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Trials at UNC yield 'rebirth' for 2-time cancer survivor

Posted February 28
Updated March 1

— At the age of 60, Ian Dale of Cary feels like he's been born again, courtesy of custom cancer treatment at the University of North Carolina Lineberger Comprehensive Cancer Center.

He was among the first to be treated with an emerging technique that uses a patient's own immune cells to attack invading cancer cells.

"We take one cell and turn it into a million cells, and then we infuse those million cells back into the patient that we got them from," Dale's doctor, Thomas Shea, said. "The major advantage of this is that your body is not going to reject its own cells."

The result, at least in Dale's opinion, is a miracle.

In January 2016, Dale was diagnosed with anaplastic large cell lymphoma. Despite chemotherapy and radiation, he had a relapse in August. His cancer was aggressive. It spread to his liver and spleen, and the outlook with traditional therapies was grim.

"If I hadn't had any treatment at all, my life expectancy was four to six months, so now I'm quite a ways past that and feeling great," Dale said.

Ian Dale, cancer survivor

Shea, a UNC Lineberger member and medical director at the UNC Bone Marrow and Stem Cell Transplant Program, suggested that Dale participate in the trial in which researchers remove a patient's immune cells, called T cells, then genetically engineer those cells to go find and fight the cancer.

"If all goes well, the patient doesn't get sick, and the cancer goes away," Shea said.

Dale was one of three patients in his trial, and two of those three are in remission.

Shea is cautious about calling his work a cure, but said he is excited about the strides in cancer treatment.

"It's wonderful to have something new, particularly if it doesn't have a lot of side effects," he said. "There are patients that are out almost five years now after this kind of treatment for leukemia who had failed all sorts of standard treatments and experimental treatments. They're still in remission and look like they're doing great."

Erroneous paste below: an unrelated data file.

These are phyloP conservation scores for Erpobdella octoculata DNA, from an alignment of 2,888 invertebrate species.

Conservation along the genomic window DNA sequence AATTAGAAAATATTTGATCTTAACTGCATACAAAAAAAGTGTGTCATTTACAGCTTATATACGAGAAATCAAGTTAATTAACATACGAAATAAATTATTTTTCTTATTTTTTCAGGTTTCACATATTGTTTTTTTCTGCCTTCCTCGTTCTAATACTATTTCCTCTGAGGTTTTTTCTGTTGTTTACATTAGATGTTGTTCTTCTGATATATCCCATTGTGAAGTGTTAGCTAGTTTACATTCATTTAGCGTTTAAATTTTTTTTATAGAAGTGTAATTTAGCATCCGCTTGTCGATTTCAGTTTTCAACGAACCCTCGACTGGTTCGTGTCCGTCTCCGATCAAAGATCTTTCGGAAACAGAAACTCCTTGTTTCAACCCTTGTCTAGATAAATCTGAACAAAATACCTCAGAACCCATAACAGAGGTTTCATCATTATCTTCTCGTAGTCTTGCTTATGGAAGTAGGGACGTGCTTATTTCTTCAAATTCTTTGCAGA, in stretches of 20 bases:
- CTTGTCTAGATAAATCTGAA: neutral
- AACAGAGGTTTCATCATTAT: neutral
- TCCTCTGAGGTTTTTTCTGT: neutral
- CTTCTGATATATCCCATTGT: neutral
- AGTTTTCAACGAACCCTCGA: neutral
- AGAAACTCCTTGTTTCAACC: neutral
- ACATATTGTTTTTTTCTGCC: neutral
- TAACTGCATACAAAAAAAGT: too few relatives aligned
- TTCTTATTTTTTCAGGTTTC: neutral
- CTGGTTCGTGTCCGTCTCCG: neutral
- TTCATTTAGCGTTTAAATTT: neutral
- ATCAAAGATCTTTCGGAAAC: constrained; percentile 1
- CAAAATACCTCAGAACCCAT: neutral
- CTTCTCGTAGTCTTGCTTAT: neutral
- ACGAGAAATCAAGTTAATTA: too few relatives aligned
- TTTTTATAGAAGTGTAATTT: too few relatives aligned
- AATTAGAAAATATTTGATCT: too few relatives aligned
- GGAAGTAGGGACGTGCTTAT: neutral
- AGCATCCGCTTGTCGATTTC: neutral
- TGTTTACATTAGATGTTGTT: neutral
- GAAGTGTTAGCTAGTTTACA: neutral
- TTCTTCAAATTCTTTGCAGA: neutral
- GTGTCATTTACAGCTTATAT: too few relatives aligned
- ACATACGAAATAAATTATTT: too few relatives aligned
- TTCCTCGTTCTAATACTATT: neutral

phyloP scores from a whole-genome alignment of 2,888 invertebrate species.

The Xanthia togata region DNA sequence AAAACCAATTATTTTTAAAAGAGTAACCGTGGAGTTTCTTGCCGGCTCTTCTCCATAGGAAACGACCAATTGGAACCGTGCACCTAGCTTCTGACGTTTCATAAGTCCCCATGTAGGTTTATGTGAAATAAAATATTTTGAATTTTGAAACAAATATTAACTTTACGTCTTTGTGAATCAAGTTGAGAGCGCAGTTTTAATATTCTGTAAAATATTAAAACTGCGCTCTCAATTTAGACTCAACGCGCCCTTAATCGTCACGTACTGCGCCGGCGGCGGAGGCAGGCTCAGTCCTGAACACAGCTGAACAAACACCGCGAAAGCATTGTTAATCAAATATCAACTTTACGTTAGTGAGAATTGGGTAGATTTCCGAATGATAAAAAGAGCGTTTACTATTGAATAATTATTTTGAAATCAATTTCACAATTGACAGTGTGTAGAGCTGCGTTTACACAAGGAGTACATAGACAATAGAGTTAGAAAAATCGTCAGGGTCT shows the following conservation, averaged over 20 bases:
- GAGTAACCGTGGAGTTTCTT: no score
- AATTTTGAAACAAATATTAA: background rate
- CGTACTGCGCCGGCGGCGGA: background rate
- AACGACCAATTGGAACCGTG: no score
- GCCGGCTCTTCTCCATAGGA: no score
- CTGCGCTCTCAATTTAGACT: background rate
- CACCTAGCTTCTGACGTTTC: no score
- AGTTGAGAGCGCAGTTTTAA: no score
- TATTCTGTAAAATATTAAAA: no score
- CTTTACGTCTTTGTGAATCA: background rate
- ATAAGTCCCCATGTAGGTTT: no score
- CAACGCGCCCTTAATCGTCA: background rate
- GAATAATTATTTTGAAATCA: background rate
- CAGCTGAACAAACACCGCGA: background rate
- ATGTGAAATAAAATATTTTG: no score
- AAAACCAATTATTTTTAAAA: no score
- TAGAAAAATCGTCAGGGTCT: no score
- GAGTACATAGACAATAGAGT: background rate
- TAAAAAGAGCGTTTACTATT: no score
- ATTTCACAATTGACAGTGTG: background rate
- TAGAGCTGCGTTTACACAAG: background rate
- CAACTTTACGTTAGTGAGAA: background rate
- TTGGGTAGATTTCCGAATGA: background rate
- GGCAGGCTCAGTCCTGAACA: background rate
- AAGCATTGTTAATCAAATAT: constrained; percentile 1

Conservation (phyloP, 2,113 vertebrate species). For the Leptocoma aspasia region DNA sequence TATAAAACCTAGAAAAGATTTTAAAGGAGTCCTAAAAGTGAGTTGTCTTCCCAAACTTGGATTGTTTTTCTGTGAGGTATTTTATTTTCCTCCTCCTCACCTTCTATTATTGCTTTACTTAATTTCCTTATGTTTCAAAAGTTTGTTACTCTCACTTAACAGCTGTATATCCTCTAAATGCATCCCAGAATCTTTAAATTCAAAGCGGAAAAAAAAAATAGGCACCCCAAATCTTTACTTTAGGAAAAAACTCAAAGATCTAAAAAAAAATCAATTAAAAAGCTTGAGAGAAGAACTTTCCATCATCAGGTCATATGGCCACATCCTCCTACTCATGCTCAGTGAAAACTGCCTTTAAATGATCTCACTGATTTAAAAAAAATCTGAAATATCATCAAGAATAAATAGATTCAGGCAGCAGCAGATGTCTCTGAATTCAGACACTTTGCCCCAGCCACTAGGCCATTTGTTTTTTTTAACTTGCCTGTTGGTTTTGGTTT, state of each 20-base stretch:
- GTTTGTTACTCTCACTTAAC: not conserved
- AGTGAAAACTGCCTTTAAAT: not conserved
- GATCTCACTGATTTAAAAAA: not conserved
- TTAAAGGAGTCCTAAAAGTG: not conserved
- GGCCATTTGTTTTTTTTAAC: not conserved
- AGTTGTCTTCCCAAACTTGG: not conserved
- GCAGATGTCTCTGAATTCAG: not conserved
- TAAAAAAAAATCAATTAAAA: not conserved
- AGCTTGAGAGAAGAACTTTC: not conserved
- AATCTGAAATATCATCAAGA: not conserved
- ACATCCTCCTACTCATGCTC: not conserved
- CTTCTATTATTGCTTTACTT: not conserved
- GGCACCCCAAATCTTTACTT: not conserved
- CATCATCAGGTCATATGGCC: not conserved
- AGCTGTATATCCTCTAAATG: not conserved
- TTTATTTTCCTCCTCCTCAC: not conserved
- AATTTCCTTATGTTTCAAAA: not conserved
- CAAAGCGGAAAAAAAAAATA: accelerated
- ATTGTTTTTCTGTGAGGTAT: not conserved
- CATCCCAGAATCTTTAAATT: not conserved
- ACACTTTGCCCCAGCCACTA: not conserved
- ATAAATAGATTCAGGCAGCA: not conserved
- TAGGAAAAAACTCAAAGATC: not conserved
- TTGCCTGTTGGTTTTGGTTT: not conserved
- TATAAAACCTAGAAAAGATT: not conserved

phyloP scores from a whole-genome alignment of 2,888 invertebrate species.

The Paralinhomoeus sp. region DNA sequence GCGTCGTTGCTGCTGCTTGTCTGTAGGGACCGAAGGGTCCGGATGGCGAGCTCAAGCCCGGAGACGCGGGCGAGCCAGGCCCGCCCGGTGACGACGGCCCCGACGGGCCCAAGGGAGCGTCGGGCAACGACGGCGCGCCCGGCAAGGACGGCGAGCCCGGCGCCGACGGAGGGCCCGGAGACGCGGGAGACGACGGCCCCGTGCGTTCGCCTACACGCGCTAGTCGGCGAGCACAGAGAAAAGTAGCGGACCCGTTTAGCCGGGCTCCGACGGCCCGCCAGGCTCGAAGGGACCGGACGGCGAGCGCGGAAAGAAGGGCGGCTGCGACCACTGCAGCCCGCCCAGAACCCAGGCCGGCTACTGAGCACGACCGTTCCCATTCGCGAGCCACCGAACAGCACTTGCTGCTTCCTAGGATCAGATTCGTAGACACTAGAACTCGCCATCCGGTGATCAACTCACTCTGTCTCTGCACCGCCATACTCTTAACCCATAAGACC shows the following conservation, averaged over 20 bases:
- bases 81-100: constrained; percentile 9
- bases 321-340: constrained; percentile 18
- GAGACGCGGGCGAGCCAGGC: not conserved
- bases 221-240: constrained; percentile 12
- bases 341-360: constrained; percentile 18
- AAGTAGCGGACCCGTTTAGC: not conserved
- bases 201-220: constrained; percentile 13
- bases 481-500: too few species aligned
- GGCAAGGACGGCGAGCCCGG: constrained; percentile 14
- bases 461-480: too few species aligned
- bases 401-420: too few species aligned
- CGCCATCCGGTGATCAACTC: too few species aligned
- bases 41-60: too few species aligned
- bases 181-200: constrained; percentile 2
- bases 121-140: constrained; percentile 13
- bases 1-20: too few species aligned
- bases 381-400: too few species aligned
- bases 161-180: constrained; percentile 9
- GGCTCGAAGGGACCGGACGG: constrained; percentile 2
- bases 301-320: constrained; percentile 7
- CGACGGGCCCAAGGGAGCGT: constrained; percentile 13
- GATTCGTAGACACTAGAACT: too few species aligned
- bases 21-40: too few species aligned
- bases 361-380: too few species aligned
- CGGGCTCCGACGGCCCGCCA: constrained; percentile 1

Ian Dale, cancer survivor

Dale, who battled prostate cancer in 2014 before his lymphoma diagnosis, calls the day his altered cells were injected his "rebirth."

"I have a whole new lease on life. I'm here when I probably wouldn't be," he said. "I actually had a scan a little less than two weeks ago and was given the all clear. I'm officially a survivor."

UNC Lineberger announced on Tuesday two new trials and has plans in the works for up to half a dozen for other kinds of cancer over the next two years. The work is funded in part by North Carolina's University Cancer Research Fund, state taxpayer money set aside to reduce deaths from cancer – the No. 1 cause of death in North Carolina – and to make the state a leader nationwide in cancer research.

“Cellular immunotherapies hold tremendous promise, and the studies we are conducting today can put us in a position to offer more effective cancer treatments in the future," said Dr. Norman E. Sharpless, director of the Lineberger Center.

Additional trials are in development for patients with acute lymphoblastic leukemia and other types of cancer.

People who want to learn more about those trials can contact Catherine Cheng at 919-966-4432 or catherine_cheng@med.unc.edu.

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